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Music lovers like it RAW - Mixtape DJ says radio edit versions not selling as much

Published:Friday | June 2, 2017 | 12:00 AMCurtis Campbell
Bob Marley
CD Banging

Veteran mixtape DJ, CD Banging, believes the underground mixtape industry has been holding up the integrity of authentic Jamaican music, since radio stations are forced to play only watered-down versions of songs following the Broadcasting Commission's decision to enforce the 'no bleep' rule back in 2010.

According to CD Banging, the clean version of songs are usually less interesting and fans of Jamaican music usually prefer to purchase explicit versions.

"We as mixtape DJs create mixes of both clean and explicit versions, and I can tell you that people rather to buy the explicit songs. People specifically ask for explicit mixtapes because they enjoy the realness and they get the desired feeling that a song should evoke. A we a hold up di thing," he told The Gleaner.

CD Banging believes the 'no bleep' rule has done more harm than good for the creative process of artistes, and noted that radio is slowly losing its relevance locally.




"When a man have to substitute important words in a song for something completely different, it takes the life out of the music. So people rather buy the explicit music from us... who want to hear no-bleep music listen the radio, but them not going to buy the music. The thing reach a level now that even radio DJs a come to us, asking what record is hot, because the mixtape man dem are the ones that the streets are paying attention to... they don't want the watered-down version," he said.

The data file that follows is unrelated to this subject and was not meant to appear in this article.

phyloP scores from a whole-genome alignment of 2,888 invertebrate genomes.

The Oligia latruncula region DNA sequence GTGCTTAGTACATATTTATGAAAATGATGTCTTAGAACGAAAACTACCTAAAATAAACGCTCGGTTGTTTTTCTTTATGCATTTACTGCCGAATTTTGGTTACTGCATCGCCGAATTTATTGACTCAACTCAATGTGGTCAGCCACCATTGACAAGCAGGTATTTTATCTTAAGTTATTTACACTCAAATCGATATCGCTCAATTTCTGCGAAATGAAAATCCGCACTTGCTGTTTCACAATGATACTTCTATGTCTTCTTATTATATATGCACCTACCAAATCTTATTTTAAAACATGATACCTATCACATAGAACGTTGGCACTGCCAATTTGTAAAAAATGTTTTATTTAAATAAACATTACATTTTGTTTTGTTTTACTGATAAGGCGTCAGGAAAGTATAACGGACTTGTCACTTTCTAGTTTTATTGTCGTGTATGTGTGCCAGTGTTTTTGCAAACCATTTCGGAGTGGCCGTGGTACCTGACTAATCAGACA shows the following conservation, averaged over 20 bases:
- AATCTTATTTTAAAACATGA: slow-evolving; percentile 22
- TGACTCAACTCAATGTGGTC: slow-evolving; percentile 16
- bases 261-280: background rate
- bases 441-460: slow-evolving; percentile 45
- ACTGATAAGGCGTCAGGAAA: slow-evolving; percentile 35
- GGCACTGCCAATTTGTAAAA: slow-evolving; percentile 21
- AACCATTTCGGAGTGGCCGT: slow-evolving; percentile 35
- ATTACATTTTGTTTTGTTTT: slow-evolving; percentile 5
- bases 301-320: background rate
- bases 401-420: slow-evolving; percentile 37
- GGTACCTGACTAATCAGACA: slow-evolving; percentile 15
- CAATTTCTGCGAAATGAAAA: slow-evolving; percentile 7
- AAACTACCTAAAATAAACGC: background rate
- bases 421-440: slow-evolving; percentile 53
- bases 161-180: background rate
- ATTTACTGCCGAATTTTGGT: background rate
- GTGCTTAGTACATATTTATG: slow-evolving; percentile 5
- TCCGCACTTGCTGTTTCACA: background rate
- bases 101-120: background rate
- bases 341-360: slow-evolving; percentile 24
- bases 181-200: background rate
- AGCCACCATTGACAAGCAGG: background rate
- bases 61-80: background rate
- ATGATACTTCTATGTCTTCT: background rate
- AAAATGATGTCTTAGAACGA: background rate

The DJ says he has reached fans of Jamaican music internationally via email blasts. He also noted that the international fan base also prefers explicit content as opposed to music laced with sometimes corny innuendos.

Artiste manager/producer Lando Genius says, "Our music has always been outright and straightforward, that is why man like Bob Marley was so effective and that is what overseas like. When Bob Marley said 'I feel like bombing a church', you felt his emotion. But he could not have said that on radio now. He would have to say, 'I feel like wetting up a church', and that is not even half as effective. I mean, why would anybody want to wet up a church?" he laughed.

For Daddy Biggs, CEO of music distribution company Platinum Camp, current distributors for Barrington Levy and Mad Cobra, among others, "It's like a movie, you want to see the real thing because that is how you get the thrill.

"I think they should have stuck with the 'bleep' system because, at the end of the day, what is considered a bad word in Jamaica is not even recognised internationally, and Jamaicans are not even buying music. So it's like we are watering down the goods for the main consumers, who are not complaining. We sell both clean and raw versions of songs, but only radio DJs purchase clean versions and mothers who drive with their kids," said Biggs.

The Gleaner attempted to get comments from the Broadcasting Commission. However, both the executive director, Cordel Green, and information officer Don Dobson were said to be locked in a meeting.